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World Immigration Called 'Win-Win' For Rich Nations, And Poor

Oct 2, 2013
Originally published on October 8, 2013 9:49 am

The number of people who leave their countries to work abroad is soaring, according to the United Nations. More than 200 million people now live outside their country of origin, up from 150 million a decade ago.

And migration isn't just from poor countries to rich countries anymore. There also is significant migration from rich country to rich country — and even from poor country to poor.

Beginning Thursday, the U.N. will hold a high-level meeting on the subject in New York.

Moving For Work

In the Philippines, at the offices of Industries and Personnel Management in Manila, some 30 nervous applicants sit in hard plastic chairs watching a video about a day in the life of an employee at a duty-free shop at the international airport in Dubai, on the Persian Gulf.

As soothing music plays in the background, the video shows workers — in robin's egg blue jackets — looking almost robotic as they cheerfully assist customers in checkout lanes and count money.

The recruitment agency says about 200 people applied for only 30 open spots. Among the applicants is Markco Tuazon, 28, who has a degree in computer science but can't find work in his field.

"I want to have a better future for my wife; I want to buy my own house," says Tuazon. "I want to go ... abroad for my better future."

Tuazon says if he gets the job, he'll send money back to the Philippines until he makes enough to return home and open a business.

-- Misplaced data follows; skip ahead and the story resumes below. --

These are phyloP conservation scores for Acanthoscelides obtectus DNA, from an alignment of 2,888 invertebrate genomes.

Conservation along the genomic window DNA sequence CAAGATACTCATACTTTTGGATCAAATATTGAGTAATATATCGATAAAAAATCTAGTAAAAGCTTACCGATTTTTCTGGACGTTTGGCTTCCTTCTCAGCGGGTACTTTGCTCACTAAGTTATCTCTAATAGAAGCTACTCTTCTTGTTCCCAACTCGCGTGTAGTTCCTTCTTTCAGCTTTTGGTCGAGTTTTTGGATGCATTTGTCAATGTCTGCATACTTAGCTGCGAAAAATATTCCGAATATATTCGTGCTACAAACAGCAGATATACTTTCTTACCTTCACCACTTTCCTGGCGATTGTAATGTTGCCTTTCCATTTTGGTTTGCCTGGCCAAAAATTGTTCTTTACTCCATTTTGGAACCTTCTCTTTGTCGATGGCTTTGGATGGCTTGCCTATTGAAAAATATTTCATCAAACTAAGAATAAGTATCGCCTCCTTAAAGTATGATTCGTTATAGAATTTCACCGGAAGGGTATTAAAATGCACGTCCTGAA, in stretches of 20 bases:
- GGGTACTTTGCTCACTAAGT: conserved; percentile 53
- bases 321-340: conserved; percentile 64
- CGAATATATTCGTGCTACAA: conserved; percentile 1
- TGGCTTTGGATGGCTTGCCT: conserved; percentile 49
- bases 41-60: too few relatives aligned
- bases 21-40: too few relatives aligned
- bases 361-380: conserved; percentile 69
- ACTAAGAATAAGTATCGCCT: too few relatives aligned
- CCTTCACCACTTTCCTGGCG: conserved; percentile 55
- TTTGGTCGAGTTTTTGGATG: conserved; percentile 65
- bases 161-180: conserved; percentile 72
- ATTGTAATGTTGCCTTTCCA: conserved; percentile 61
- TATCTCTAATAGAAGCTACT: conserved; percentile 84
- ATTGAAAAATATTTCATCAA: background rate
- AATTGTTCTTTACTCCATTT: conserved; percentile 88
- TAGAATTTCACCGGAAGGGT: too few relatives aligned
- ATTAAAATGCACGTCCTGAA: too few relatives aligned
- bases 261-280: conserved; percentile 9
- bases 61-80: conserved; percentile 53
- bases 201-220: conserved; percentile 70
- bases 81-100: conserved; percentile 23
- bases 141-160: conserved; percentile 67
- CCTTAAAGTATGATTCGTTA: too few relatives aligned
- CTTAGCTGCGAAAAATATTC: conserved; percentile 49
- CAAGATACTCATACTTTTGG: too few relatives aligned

Where The Money Goes

While Tuazon ultimately wasn't among the 30 applicants chosen for the jobs in Dubai, his story is common in the Philippines, where a declining manufacturing sector forces 1.2 million Filipinos to find work abroad every year.

That's just a fraction of the number of migrant workers worldwide. And because migrants generally send money to their families back home, the U.N. says nearly a billion people benefit from migrant wages.

Peter Sutherland, who heads Migration and Development for the U.N., says migration is a win-win: The host country gets workers it needs to keep its economy going, and the home country gets an economic boost.

Sutherland says the amount of money migrants send back to developing countries exceeds all the aid those countries receive from richer nations.

Last year, the Philippines collected $24 billion in such remittances from Filipinos working abroad. Only China, India and Mexico collected more.

Risk And Reward

In the Philippines, some industries train migrant workers before sending them abroad.

At an abandoned expo center in Pampanga, a few hours north of Manila, an Australian company, Site Group International, is training veteran oil and gas workers to navigate great heights at construction zones.

The company sends its workers to jobs in Australia, Papua New Guinea and the Middle East.

Being a migrant worker is risky because in many countries they have few rights and protections. The Middle East takes in more migrant workers than any other region. The latest U.N. statistics show almost 17 million work in Saudi Arabia and the United Arab Emirates. Human rights groups including Amnesty International and Human Rights Watch say abuse of migrant workers is rampant in the region.

The groups also cite reports of human trafficking among migrant workers in several developed countries. And in the U.S., a class-action lawsuit in federal court in Louisiana alleges wide-scale industry abuse of oil and gas workers.

The U.N. is urging countries to pass laws to protect migrant workers. Sutherland argues that migrant workers should have the same rights as native workers.

This story was funded by a reporting fellowship from the International Center for Journalists in Washington.

Copyright 2013 NPR. To see more, visit http://www.npr.org/.

Transcript

RENEE MONTAGNE, HOST:

The number of people around the world who leave their countries to work in another country is soaring. The total is now well over 200 million, up from 150 million a decade ago, according to United Nations. This week, the U.N. holds a migration summit in New York, calling for policies to protect migrant workers.